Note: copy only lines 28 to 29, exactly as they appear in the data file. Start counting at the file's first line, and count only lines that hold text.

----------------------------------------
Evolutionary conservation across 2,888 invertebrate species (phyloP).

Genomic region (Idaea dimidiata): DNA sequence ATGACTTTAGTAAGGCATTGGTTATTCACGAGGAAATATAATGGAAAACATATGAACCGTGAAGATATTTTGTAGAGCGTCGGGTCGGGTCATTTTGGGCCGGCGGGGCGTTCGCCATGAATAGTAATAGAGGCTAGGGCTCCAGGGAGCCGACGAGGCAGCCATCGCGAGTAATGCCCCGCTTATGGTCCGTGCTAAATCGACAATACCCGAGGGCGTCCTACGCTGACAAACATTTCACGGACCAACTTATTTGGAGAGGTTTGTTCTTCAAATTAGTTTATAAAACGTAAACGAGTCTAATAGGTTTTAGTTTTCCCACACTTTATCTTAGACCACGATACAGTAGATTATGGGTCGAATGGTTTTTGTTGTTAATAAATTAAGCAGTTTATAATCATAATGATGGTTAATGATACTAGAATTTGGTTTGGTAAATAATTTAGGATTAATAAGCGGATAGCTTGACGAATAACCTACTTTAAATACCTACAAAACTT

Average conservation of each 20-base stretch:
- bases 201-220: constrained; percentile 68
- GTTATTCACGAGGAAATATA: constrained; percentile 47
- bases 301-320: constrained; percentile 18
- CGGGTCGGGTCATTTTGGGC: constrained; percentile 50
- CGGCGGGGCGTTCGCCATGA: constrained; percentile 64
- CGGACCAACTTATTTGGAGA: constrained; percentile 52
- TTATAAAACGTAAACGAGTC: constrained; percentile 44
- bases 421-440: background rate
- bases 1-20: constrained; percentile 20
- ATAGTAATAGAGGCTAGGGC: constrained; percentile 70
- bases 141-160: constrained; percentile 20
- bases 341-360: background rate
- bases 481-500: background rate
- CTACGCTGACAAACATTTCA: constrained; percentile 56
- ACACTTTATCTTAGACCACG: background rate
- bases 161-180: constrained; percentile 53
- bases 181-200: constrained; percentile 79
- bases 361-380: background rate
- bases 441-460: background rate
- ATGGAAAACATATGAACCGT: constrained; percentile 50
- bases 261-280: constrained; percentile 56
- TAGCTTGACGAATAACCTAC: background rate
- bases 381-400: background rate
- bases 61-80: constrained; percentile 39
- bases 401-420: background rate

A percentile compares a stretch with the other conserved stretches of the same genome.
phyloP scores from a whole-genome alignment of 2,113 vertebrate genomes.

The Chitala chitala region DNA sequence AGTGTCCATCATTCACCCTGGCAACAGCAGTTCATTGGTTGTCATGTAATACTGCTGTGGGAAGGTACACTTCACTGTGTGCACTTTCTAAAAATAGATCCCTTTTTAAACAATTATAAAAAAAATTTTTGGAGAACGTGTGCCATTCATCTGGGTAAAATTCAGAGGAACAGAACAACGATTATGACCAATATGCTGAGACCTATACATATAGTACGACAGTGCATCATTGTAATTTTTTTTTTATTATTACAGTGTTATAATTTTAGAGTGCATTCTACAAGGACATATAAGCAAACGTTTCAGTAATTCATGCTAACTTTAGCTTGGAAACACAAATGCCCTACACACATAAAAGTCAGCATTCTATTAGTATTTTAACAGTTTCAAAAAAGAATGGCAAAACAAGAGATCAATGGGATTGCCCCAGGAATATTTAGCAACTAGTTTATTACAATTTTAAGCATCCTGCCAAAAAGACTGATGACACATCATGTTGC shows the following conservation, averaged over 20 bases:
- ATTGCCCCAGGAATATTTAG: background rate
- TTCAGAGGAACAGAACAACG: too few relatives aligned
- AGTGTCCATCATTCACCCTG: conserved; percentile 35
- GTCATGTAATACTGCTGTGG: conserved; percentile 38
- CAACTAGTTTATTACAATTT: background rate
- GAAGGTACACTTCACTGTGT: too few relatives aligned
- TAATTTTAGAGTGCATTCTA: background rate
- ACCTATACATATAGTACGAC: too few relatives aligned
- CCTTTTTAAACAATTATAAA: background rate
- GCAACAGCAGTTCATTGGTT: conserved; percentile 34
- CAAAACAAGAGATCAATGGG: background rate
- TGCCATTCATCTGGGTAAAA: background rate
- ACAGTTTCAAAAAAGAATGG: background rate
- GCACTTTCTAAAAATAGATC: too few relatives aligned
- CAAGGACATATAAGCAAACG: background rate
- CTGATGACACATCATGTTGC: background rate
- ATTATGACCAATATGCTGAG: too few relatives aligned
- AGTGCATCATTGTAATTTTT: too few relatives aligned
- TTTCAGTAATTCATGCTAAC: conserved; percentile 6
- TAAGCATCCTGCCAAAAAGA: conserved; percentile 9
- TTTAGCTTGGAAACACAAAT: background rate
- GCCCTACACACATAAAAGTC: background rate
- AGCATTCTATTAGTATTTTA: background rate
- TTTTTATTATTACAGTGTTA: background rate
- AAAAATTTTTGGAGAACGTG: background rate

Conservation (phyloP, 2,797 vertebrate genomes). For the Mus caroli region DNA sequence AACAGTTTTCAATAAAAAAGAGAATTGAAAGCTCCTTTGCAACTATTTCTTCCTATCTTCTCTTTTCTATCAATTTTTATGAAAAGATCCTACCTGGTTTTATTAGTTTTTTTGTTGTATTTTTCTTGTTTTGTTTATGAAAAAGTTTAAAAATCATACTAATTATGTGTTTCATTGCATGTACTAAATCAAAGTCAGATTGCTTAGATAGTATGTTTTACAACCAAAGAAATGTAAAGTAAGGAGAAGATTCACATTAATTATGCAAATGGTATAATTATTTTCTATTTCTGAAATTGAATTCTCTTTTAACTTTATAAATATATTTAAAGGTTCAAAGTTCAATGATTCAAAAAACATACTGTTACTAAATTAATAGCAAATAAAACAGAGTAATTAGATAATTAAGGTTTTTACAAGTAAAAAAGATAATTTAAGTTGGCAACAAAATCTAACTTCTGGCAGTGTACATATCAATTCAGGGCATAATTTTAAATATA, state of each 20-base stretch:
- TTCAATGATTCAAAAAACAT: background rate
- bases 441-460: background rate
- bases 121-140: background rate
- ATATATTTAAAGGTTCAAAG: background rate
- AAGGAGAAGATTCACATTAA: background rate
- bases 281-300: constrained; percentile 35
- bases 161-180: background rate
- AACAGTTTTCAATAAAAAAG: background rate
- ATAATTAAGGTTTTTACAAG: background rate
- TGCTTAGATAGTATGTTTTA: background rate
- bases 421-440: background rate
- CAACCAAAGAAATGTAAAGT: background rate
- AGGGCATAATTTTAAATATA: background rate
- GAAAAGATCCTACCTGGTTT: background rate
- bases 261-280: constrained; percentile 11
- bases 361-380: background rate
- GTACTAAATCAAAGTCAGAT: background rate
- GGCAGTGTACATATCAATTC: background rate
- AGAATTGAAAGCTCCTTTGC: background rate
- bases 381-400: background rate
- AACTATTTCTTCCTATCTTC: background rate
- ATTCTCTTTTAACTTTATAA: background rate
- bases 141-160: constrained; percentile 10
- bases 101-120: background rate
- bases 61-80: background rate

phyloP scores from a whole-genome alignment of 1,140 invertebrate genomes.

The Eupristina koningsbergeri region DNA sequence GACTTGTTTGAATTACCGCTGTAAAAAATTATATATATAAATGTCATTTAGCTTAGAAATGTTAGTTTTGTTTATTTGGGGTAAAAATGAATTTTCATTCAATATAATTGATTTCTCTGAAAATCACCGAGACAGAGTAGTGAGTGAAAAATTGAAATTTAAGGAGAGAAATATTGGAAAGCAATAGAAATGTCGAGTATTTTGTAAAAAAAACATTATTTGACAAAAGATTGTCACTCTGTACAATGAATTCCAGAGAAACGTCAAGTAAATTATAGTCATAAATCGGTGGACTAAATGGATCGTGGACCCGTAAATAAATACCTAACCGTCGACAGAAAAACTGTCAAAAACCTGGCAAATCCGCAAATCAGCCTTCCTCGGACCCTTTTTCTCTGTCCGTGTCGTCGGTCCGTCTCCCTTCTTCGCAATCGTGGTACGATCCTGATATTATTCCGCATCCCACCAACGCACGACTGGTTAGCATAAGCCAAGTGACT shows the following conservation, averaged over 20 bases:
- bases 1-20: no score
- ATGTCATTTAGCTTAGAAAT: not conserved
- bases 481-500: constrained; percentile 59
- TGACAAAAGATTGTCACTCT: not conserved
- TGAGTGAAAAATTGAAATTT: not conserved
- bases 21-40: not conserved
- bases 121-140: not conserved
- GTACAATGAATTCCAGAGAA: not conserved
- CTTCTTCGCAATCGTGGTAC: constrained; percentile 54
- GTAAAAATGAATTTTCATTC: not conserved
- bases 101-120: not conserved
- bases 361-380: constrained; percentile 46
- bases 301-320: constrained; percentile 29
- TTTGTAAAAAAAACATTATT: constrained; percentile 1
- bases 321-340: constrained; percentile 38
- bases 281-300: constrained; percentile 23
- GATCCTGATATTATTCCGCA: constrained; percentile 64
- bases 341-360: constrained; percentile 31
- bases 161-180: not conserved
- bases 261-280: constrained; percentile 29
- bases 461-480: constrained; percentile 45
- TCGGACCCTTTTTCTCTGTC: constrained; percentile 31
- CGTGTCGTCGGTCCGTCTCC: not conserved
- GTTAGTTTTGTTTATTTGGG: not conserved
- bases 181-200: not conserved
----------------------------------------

- bases 401-420: background rate

A percentile compares a stretch with the other conserved stretches of the same genome.